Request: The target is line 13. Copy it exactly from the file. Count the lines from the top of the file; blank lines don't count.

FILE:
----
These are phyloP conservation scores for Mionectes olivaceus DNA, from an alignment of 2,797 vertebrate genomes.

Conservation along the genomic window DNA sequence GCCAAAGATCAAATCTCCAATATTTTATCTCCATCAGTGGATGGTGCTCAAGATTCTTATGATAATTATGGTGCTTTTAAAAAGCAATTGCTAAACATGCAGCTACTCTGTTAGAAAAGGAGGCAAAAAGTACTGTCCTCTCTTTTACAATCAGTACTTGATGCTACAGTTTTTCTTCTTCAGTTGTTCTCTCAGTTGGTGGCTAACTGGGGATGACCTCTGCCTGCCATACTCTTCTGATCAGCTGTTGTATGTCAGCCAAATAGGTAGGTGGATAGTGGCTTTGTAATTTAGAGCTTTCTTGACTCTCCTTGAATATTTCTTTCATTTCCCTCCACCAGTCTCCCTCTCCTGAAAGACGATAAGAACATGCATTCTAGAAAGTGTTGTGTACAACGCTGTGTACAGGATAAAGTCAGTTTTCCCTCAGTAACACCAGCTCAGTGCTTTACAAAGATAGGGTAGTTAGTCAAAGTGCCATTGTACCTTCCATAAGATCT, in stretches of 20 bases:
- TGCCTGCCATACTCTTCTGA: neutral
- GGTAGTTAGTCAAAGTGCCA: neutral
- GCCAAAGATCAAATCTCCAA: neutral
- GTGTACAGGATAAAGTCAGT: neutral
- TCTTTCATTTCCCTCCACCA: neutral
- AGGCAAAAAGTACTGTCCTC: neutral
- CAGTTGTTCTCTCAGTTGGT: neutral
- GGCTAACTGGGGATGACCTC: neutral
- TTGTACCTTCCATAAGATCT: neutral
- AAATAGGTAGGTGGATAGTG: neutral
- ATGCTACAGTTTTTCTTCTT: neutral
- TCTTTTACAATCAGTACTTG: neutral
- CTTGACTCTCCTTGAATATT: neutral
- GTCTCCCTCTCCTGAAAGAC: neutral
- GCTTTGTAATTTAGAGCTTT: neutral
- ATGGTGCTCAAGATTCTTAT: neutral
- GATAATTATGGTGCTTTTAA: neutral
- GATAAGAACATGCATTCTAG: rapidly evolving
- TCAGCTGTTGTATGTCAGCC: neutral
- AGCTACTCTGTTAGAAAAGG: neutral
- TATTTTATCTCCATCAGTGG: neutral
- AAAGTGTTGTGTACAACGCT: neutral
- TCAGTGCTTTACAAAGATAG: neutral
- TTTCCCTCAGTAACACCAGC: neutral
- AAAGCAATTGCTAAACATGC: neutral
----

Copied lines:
- ATGCTACAGTTTTTCTTCTT: neutral